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Author Interview: Carrie Vaughn *Steel*
Thanks so much for stopping by Literary Cravings, If you could sum up Steel in four words, what would they be?
Thanks for inviting me! Steel in four words: “Teen fencer becomes pirate.”
What most influenced you to write this book? Why pirates?
A couple of things inspired the book: First, I was watching an installment of a certain popular pirate movie franchise, and decided I could write a much better pirate story. (It’s amazing how many of my stories start out this way.) I wanted it to be historically accurate, because I think a lot of popular pirate stories leave out a lot of the gritty historical details. Second, a local fencing school here sends a lot of its teen students to international competitions, and they do very well — I love fencing, and I really admire those kids, and thought someone like them would make a good protagonist. Of course my pirate story would have to center around sword fighting.
In the beginning, what or who spoke to your first? The story or the characters?
Probably the character of Jill. I had a lot of threads to bring together. I wanted to see what would happen if a modern fencer was faced with real sword fighting, I wanted to explore the world of historical pirates through the eyes of a modern character, and Jill really brought those threads together. The story grew out of figuring out how she became trapped in time and how she was going to get home.
Did you do any unique research for Steel?
I read a lot of books on the history of pirates in the 18th century Caribbean. I also read about tall-ship sailing. Though it would have been nice to go sailing on a real tall ship to learn what it was like, I didn’t really have that opportunity in land-locked Colorado, so I had to extrapolate from my experiences sailing on smaller vessels. I already knew how to fence so I didn’t have to do any special research for the fighting, but I had to really think about how to draw on my experiences and describe them in prose.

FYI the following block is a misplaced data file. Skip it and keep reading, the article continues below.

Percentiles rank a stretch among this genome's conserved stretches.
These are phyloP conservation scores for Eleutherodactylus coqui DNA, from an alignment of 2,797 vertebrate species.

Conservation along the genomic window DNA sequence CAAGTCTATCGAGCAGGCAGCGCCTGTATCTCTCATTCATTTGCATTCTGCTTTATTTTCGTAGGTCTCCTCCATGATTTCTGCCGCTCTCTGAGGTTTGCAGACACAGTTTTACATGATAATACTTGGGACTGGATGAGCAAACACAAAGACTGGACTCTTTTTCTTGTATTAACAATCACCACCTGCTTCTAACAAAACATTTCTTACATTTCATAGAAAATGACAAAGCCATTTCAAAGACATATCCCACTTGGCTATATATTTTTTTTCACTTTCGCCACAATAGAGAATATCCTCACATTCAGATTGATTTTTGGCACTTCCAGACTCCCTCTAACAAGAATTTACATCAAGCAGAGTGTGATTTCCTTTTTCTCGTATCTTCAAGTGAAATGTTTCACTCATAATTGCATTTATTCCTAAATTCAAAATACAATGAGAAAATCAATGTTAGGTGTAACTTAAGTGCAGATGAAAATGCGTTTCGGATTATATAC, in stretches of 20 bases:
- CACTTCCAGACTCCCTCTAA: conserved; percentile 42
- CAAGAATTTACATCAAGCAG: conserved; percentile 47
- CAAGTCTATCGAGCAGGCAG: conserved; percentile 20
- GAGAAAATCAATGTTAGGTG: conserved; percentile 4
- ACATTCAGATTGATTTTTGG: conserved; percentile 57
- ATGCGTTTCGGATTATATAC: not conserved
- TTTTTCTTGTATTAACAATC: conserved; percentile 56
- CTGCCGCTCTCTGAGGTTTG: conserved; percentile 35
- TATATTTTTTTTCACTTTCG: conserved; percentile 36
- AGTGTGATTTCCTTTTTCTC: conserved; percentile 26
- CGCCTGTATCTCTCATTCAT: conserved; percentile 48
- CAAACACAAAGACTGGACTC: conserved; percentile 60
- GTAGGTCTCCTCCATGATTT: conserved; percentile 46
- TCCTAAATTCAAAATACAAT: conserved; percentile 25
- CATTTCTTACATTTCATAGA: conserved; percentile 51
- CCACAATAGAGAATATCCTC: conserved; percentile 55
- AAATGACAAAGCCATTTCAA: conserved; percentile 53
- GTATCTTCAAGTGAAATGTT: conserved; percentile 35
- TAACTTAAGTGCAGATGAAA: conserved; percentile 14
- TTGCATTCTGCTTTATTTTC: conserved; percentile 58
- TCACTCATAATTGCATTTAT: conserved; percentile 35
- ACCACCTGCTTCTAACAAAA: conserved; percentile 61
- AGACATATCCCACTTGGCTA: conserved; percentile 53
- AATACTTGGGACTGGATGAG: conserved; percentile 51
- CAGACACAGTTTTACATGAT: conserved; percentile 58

Was there any scene or part in the Steel that was difficult to write? And if so how did you get through writing it?
I always seem to have to do battle with my plots. It took me a while to refine the question of how Jill was transported to the 18th century, and the implications of the magic involved, which turned out to be pretty serious, but I didn’t know that at first. I had to keep pushing the envelope on the question and not go for the easy answers.
I feel that names hold meaning and importance to characters. How do you come up with or decided on the names for your characters? Do they hold meaning?
I usually don’t think about the names consciously. I try to go for what “sounds” right, and I’ll often change a character’s name several times before finding the right one. (Jill wasn’t originally Jill, for example.) For the characters from the 18th century, the issue of naming is a little easier because some names were much more common than others — at least for the European/European influenced characters. Historically, names can often tell you what country a character came from and their social status. The captain of the ship that Jill ends up on is named Marjory Cooper — that tells you she’s probably English and from a working-class family. So I tried to use the names to tell the reader something about the characters.
Who was the easiest & hardest character for you to create?
Jill was probably the easiest, because I had a pretty clear idea of who I wanted her to be and what I wanted her to do. It was still a challenge to strike a balance with some of her character traits! A couple of other characters, I didn’t have a clear idea right off the bat of what their roles would be, so they went through a couple of iterations until I got more of the story in place: Emory, the pirates’ surgeon prisoner — for a long time I didn’t even know if he was a good guy or a bad guy. And Henry, the young swordsman who befriends Jill. I spent a lot of time thinking about his background, where he came from, and what kind of person he’d be like because of it.
After tackling Steel what are you working on next.
I’m still working hard on my ongoing series about a werewolf named Kitty — I’ve just turned in the tenth book in that series. I’ve got some new ideas for YA novels floating around, but it’s too early to talk about them. Really, I’m always working on something new!